By Susan M. Thigpen
Issue: May, 1983
In May, one of the most beautiful and most abundant of all wild flowers in this part of the Blue Ridge begins to bloom. This is the Trillium. The trillium has three petals, three sepals and three leaves, thus the appropriate name, Trillium. It is in the Lily family. There are ten different members of this genus but the most common one is the Large-Flowered Trillium. The big, bell-shaped white flower, which usually turns to a delicate pink with age is on a stem 10 to 15 inches high. The bloom is at the top of the stem, surrounded by three large, round leaves with pointed tips. They grow in cool, moist wooded areas, not needing much sun. They can be an awesome sight because often there will be thousands of them in one patch.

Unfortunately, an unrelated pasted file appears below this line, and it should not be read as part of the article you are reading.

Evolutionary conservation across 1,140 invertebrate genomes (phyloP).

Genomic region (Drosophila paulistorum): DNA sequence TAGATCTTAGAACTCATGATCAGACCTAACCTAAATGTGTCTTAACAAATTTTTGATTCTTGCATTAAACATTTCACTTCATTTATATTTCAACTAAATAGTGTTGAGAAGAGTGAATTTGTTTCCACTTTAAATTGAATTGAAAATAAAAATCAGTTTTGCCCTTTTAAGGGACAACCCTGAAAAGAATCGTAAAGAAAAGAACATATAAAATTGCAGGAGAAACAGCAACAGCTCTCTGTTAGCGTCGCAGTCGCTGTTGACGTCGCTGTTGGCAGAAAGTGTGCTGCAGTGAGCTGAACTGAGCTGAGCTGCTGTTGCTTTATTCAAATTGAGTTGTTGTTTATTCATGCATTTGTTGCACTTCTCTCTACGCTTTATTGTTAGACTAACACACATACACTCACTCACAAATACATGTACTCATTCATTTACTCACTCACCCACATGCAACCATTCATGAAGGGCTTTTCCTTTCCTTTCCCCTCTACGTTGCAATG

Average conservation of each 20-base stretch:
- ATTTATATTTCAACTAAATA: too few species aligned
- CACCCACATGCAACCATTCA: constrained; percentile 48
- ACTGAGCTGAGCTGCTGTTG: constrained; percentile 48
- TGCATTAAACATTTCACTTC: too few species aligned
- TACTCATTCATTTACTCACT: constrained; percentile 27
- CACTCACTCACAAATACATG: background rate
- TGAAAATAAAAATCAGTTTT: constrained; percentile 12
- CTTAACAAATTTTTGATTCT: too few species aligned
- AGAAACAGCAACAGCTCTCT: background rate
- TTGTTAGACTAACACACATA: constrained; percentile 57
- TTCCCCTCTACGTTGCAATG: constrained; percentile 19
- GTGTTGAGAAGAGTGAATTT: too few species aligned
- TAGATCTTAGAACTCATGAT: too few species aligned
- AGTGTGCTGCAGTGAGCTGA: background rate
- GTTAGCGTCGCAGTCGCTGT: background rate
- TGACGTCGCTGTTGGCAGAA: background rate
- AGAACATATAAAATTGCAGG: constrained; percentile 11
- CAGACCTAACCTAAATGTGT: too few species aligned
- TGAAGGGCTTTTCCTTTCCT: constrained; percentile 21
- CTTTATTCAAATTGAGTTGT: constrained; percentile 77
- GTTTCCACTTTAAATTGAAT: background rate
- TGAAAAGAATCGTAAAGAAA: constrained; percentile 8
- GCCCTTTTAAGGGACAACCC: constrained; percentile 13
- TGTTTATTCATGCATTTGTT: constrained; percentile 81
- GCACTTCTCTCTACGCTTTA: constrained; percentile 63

A much smaller and rarer variety is the “Wake-Robin.” It is a dark red color and you are lucky if you see two or three in one spot.
Get a good wildflower book and go for a walk in the woods in May or June and you’re sure to see at least a few of the varieties of trilliums. These mountains are rich in wildflowers and offer the opportunity for you to see for yourself many flowers others can only hope to see in books. To see a rare wildflower face to face (face to petal if you must) is as exciting as viewing the Mona Lisa or any other rare work of art. Mother Nature has more than a few master pieces of her own!